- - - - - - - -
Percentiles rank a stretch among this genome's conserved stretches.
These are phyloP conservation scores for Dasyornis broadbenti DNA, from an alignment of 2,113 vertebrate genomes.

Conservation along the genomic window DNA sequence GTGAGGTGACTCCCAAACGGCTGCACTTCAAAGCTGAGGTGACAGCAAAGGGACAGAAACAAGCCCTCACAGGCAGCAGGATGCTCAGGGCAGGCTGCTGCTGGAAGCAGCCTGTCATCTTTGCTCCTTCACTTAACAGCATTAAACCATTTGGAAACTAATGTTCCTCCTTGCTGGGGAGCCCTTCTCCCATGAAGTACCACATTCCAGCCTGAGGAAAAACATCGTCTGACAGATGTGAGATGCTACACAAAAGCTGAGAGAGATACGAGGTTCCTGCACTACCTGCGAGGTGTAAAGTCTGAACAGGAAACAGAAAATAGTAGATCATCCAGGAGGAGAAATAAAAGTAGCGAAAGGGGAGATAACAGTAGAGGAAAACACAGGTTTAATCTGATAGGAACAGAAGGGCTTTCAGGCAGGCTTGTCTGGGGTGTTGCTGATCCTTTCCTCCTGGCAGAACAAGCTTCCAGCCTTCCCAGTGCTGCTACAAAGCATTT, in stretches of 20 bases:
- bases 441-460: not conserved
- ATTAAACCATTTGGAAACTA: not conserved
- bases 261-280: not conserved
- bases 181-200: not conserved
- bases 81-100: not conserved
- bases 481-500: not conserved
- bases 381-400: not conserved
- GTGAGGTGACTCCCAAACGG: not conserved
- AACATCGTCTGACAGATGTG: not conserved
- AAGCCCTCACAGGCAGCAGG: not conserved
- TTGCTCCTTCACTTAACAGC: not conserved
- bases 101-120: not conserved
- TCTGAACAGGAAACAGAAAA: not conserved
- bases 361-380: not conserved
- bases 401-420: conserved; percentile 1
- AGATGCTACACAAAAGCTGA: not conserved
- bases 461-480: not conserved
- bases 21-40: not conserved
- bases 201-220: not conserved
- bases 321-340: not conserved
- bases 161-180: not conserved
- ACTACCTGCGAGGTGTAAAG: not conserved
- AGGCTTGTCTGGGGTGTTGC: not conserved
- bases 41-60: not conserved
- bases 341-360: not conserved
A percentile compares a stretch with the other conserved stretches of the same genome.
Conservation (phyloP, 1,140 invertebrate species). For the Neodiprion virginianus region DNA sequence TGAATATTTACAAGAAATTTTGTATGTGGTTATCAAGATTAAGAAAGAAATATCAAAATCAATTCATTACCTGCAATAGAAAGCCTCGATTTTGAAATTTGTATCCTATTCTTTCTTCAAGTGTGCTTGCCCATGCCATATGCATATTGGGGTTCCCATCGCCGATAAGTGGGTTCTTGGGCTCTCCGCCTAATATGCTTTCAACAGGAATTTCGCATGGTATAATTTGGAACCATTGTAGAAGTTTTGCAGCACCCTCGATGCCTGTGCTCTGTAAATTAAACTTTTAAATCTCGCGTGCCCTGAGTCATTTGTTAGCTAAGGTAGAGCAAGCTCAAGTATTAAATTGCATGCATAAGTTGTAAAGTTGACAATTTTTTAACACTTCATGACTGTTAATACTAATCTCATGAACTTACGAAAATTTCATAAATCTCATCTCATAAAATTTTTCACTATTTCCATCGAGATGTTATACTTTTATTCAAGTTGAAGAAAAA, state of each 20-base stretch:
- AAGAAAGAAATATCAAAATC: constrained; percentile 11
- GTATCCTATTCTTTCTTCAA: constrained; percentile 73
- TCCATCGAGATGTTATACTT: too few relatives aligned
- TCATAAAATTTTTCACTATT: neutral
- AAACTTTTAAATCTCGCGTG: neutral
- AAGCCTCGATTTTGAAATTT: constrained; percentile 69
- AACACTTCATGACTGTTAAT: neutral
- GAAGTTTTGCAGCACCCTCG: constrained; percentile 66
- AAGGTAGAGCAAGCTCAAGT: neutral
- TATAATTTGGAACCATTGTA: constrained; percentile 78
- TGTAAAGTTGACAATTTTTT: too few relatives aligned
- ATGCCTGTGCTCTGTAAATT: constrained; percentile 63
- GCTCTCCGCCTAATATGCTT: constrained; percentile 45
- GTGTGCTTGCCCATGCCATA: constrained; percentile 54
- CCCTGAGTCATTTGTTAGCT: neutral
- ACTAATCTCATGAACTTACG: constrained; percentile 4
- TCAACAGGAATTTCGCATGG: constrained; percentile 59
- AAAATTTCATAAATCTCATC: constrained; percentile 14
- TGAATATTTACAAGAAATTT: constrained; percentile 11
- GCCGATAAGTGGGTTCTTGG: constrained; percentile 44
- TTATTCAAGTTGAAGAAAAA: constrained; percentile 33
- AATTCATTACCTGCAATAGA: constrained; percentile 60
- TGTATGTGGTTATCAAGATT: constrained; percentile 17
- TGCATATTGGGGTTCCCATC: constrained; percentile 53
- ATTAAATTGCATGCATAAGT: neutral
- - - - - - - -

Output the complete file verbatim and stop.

Percentiles rank a stretch among this genome's conserved stretches.
These are phyloP conservation scores for Dasyornis broadbenti DNA, from an alignment of 2,113 vertebrate genomes.

Conservation along the genomic window DNA sequence GTGAGGTGACTCCCAAACGGCTGCACTTCAAAGCTGAGGTGACAGCAAAGGGACAGAAACAAGCCCTCACAGGCAGCAGGATGCTCAGGGCAGGCTGCTGCTGGAAGCAGCCTGTCATCTTTGCTCCTTCACTTAACAGCATTAAACCATTTGGAAACTAATGTTCCTCCTTGCTGGGGAGCCCTTCTCCCATGAAGTACCACATTCCAGCCTGAGGAAAAACATCGTCTGACAGATGTGAGATGCTACACAAAAGCTGAGAGAGATACGAGGTTCCTGCACTACCTGCGAGGTGTAAAGTCTGAACAGGAAACAGAAAATAGTAGATCATCCAGGAGGAGAAATAAAAGTAGCGAAAGGGGAGATAACAGTAGAGGAAAACACAGGTTTAATCTGATAGGAACAGAAGGGCTTTCAGGCAGGCTTGTCTGGGGTGTTGCTGATCCTTTCCTCCTGGCAGAACAAGCTTCCAGCCTTCCCAGTGCTGCTACAAAGCATTT, in stretches of 20 bases:
- bases 441-460: not conserved
- ATTAAACCATTTGGAAACTA: not conserved
- bases 261-280: not conserved
- bases 181-200: not conserved
- bases 81-100: not conserved
- bases 481-500: not conserved
- bases 381-400: not conserved
- GTGAGGTGACTCCCAAACGG: not conserved
- AACATCGTCTGACAGATGTG: not conserved
- AAGCCCTCACAGGCAGCAGG: not conserved
- TTGCTCCTTCACTTAACAGC: not conserved
- bases 101-120: not conserved
- TCTGAACAGGAAACAGAAAA: not conserved
- bases 361-380: not conserved
- bases 401-420: conserved; percentile 1
- AGATGCTACACAAAAGCTGA: not conserved
- bases 461-480: not conserved
- bases 21-40: not conserved
- bases 201-220: not conserved
- bases 321-340: not conserved
- bases 161-180: not conserved
- ACTACCTGCGAGGTGTAAAG: not conserved
- AGGCTTGTCTGGGGTGTTGC: not conserved
- bases 41-60: not conserved
- bases 341-360: not conserved
A percentile compares a stretch with the other conserved stretches of the same genome.
Conservation (phyloP, 1,140 invertebrate species). For the Neodiprion virginianus region DNA sequence TGAATATTTACAAGAAATTTTGTATGTGGTTATCAAGATTAAGAAAGAAATATCAAAATCAATTCATTACCTGCAATAGAAAGCCTCGATTTTGAAATTTGTATCCTATTCTTTCTTCAAGTGTGCTTGCCCATGCCATATGCATATTGGGGTTCCCATCGCCGATAAGTGGGTTCTTGGGCTCTCCGCCTAATATGCTTTCAACAGGAATTTCGCATGGTATAATTTGGAACCATTGTAGAAGTTTTGCAGCACCCTCGATGCCTGTGCTCTGTAAATTAAACTTTTAAATCTCGCGTGCCCTGAGTCATTTGTTAGCTAAGGTAGAGCAAGCTCAAGTATTAAATTGCATGCATAAGTTGTAAAGTTGACAATTTTTTAACACTTCATGACTGTTAATACTAATCTCATGAACTTACGAAAATTTCATAAATCTCATCTCATAAAATTTTTCACTATTTCCATCGAGATGTTATACTTTTATTCAAGTTGAAGAAAAA, state of each 20-base stretch:
- AAGAAAGAAATATCAAAATC: constrained; percentile 11
- GTATCCTATTCTTTCTTCAA: constrained; percentile 73
- TCCATCGAGATGTTATACTT: too few relatives aligned
- TCATAAAATTTTTCACTATT: neutral
- AAACTTTTAAATCTCGCGTG: neutral
- AAGCCTCGATTTTGAAATTT: constrained; percentile 69
- AACACTTCATGACTGTTAAT: neutral
- GAAGTTTTGCAGCACCCTCG: constrained; percentile 66
- AAGGTAGAGCAAGCTCAAGT: neutral
- TATAATTTGGAACCATTGTA: constrained; percentile 78
- TGTAAAGTTGACAATTTTTT: too few relatives aligned
- ATGCCTGTGCTCTGTAAATT: constrained; percentile 63
- GCTCTCCGCCTAATATGCTT: constrained; percentile 45
- GTGTGCTTGCCCATGCCATA: constrained; percentile 54
- CCCTGAGTCATTTGTTAGCT: neutral
- ACTAATCTCATGAACTTACG: constrained; percentile 4
- TCAACAGGAATTTCGCATGG: constrained; percentile 59
- AAAATTTCATAAATCTCATC: constrained; percentile 14
- TGAATATTTACAAGAAATTT: constrained; percentile 11
- GCCGATAAGTGGGTTCTTGG: constrained; percentile 44
- TTATTCAAGTTGAAGAAAAA: constrained; percentile 33
- AATTCATTACCTGCAATAGA: constrained; percentile 60
- TGTATGTGGTTATCAAGATT: constrained; percentile 17
- TGCATATTGGGGTTCCCATC: constrained; percentile 53
- ATTAAATTGCATGCATAAGT: neutral